Egypt Independent

British court: No conclusive verdict in Marwan case



London–An inquest into the death of Egyptian businessman and alleged double agent Ashraf Marwan has ended without an explanation of the circumstances of his death.


London Coroner William Dolman announced the findings of his investigation on Wednesday, saying that “there are many unanswered questions” that involve the “murky and secretive world of espionage.”


Dolman said there was insufficient evidence to prove both allegations by Marwan’s family that he was murdered, and charges that he committed suicide.


Speaking to the court, Dolman said, “We simply don’t know the facts, despite careful investigation. Did he jump or did he fall? Here the evidence does not provide a clear answer.”


Marwan, 63, fell from the balcony of his fourth-floor flat in Mayfair, one of the most expensive areas in London, in June 2007.


An official investigation into the death was launched after a request by Marwan’s family, who were represented by Anthony Evans QC (Queens Council), one of the most senior lawyers in the UK.


The two-day inquest was held by the Westminster Coroner’s Court which included testimonies from Marwan’s family, friends, business associates, police officers, and the doctors who conducted the autopsy.


Mona Abdel Nasser, Marwan’s widow and daughter of late Egyptian President Gamal Abdel Nasser, said she still believes her husband was murdered.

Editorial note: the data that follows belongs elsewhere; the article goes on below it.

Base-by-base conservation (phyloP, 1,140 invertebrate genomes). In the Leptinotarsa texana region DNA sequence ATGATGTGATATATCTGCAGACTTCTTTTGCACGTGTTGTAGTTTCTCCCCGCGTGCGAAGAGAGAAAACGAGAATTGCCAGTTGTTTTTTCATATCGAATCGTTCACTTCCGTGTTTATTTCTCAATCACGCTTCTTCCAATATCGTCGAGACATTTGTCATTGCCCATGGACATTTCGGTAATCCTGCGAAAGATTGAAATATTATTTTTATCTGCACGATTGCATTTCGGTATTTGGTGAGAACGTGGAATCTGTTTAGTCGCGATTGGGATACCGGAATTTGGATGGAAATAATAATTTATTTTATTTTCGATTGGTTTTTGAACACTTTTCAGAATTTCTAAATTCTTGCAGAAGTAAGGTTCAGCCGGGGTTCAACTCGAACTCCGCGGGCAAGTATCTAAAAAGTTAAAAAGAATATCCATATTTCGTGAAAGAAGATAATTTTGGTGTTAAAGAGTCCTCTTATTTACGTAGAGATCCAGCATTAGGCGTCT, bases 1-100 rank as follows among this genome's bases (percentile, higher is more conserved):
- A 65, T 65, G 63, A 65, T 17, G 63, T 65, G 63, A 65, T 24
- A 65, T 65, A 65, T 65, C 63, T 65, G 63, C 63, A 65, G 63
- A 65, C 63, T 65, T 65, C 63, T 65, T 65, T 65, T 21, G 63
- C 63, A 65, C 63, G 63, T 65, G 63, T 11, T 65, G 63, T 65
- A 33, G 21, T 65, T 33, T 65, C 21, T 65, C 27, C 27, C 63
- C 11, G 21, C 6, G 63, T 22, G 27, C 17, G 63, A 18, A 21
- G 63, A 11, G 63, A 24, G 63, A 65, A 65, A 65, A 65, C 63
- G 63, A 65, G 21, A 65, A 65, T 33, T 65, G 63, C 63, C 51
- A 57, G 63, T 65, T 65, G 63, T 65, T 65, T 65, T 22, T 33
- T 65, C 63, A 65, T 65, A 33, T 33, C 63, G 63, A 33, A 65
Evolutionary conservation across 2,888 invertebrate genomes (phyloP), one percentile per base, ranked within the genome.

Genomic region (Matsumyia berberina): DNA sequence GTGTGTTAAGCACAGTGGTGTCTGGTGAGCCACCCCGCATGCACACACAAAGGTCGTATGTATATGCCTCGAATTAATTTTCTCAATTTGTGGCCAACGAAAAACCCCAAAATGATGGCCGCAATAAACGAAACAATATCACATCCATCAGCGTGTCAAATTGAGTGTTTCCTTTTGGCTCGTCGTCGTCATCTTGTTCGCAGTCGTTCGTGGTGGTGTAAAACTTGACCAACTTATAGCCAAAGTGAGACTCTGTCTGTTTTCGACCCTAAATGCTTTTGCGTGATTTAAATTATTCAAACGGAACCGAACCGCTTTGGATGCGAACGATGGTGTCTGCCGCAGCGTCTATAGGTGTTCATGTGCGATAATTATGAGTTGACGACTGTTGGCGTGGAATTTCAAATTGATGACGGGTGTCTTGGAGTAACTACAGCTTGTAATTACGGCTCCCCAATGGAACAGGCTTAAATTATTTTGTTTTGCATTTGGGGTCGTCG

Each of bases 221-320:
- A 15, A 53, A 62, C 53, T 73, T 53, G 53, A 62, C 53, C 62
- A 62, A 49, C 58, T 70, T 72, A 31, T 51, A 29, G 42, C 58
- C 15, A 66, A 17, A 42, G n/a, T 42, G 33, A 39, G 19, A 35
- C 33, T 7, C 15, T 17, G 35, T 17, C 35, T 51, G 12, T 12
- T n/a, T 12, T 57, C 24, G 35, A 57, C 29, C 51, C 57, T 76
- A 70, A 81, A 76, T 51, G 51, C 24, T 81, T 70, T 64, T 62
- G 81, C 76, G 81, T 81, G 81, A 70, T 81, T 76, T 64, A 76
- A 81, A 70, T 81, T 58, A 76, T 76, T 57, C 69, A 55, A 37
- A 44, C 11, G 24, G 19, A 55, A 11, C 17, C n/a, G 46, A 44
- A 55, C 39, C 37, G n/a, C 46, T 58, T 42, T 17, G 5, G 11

“He was murdered. I’m sure that there was somebody else involved,” Nasser said speaking outside the Coroner’s Court. “The truth will come out. They are still discovering things about Tutankhamun. How can my husband fall? Never. He was pushed.”


Nasser is convinced her husband was killed because of his memoirs which were lost after his death. According to metropolitan police, Marwan had written a memoir but the transcript disappeared.


In an interview with The Observer last week, Nasser accused the Mossad of killing Marwan, though she refrained from accusing anybody during the hearing.


Israeli historian Ahron Bregman, who also testified at the hearing, had hinted in his 1999 book Israel’s Wars: a History Since 1947 that Marwan was an Egyptian spy who gave Israel information about the 1973 War. Three years later he identified Marwan by name as the spy he was referring to.


President Hosni Mubarak has tried to dismiss rumors over Marwan’s death, stating that he had “carried out patriotic acts, which it is not yet time to reveal.”